I have a lot of fond and clear memories of listening to Bonobo after initially discovering Simon Green’s music in 2008. I played his early albums on repeat while catching sleep in college. Dizzurt and I were completely aghast at how these beautiful and innovative productions from this mysterious Brit were pretty much unknown in America. We anxiously awaited the day when Bonobo would play a show in the States. Today, Bonobo tours with a talented live band and sells out shows across the country to crowds of all ages and scenes.
It was one of those beautiful post-winter nights in Boston where you stroll down Commonwealth Avenue and arrive in front of the Paradise Rock Club, knowing that the artist on the marquee was gonna’ do all they could to make it memorable one. IntuiSean and I arrived just as Bonobo Live Band filled the stage. I was told that the opener had cancelled last minute, so the night would be all about Bonobo. Turned out, we were going to be blessed with an eighteen song show that included nine of the thirteen tracks off of the new album The North Borders.
I navigated my way through the fleshy forest of stationary fans (some of whom had no courtesy to let a photographer around them to the front) to my sweet spot on the dance floor to get the best footage. I would have nabbed a bunch of footage throughout the night, but I was unfamiliar with my friend’s microphone attachment, so unfortunately I ended up with a bunch of videos with no sound. These things happen when you are attempting to operate equipment in dim light surrounded on all sides by swaying bodies.
The show kicked off with a couple of the more hyper, glitch-bliss cuts off of the new album. As the band played “Emkay” into “Sapphire,” they warmed up the packed but quite tame crowd with a little groovin’ ebb and flow. I’ve always loved Bonobo’s version of “the drop,” where a song decrescendos and minimizes for a few moments before releasing back into the layer cake. I knew there would be a female vocalist on tour with the band, a role that both Bajka and Andreya Triana have knocked out of the park. Szjerdene (pronounced “Jhurdeen”), tall and dark with a short boy haircut, entered stage left like a revelation. Yet another Ninja Tune vocalist from the UK poised to break out through her collaboration with Bonobo. Our first taste of her voice came with the mild and smooth “Towers,” one of the two tracks she sung in the studio for the new album.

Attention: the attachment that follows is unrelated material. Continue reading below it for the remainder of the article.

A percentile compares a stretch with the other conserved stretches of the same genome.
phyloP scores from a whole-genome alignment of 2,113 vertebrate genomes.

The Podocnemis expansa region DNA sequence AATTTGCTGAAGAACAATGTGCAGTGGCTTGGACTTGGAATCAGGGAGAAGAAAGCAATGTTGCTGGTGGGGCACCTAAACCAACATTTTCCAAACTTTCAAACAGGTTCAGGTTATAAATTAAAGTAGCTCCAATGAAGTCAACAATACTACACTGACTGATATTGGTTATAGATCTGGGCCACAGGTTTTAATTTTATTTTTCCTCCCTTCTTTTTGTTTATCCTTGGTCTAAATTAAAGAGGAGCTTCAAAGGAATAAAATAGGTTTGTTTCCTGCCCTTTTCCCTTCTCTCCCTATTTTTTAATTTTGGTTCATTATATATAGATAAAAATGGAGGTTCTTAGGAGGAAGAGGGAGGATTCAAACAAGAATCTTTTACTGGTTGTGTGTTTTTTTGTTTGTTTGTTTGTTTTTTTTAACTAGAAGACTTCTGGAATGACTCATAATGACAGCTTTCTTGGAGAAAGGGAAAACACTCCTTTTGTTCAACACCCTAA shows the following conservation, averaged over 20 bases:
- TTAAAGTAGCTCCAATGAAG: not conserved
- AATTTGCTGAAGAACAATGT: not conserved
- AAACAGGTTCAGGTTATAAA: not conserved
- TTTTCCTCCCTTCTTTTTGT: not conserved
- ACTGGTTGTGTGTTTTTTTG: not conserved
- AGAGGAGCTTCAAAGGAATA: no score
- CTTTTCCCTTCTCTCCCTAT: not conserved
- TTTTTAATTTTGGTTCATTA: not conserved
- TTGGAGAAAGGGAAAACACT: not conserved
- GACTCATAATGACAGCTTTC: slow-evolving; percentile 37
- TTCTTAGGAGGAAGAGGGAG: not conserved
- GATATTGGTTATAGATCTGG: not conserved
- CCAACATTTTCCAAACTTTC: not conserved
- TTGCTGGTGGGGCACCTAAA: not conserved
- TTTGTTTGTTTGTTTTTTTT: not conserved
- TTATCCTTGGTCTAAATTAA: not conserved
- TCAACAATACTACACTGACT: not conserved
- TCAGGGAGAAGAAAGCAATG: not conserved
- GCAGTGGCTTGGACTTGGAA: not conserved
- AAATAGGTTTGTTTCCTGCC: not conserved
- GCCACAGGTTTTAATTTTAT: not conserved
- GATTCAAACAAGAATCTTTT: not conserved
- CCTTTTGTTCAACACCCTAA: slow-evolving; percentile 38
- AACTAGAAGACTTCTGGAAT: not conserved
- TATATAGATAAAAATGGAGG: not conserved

“What’s going on Boston, I’ve been looking forward to this all week. We’re gonna play some new stuff from the new record The North Borders, but we’re gonna take it back a little bit right now.” The crowd clapped and cheered, but I figured there weren’t many who were as glad to hear that statement as I was. Then the familiar acoustic guitar progression of “Stay the Same” came in, and we got our first bit of nostalgia of the night. I enjoyed Szjerdene’s interpretation of the vocal harmonies on this song, and she seemed to be loosening up a little bit. The band then took a break and allowed Simon to do a little solo producer performance on his AKAI APC 40 and MPK 25. The bright bulbs flashed up and down the skinny, vertical light rigs behind Simon as he tapped and twisted out Black Sands‘ “Prelude/Kiara” and took it into the bass heavy “Ketto” off of Days to Come. The band joined back in and really rocked out with some jamming and solos from Mike Lesirge on winds, Ewan Wallace on guitar, Johnny Tomlinson on the keys, and Jack Baker on drums.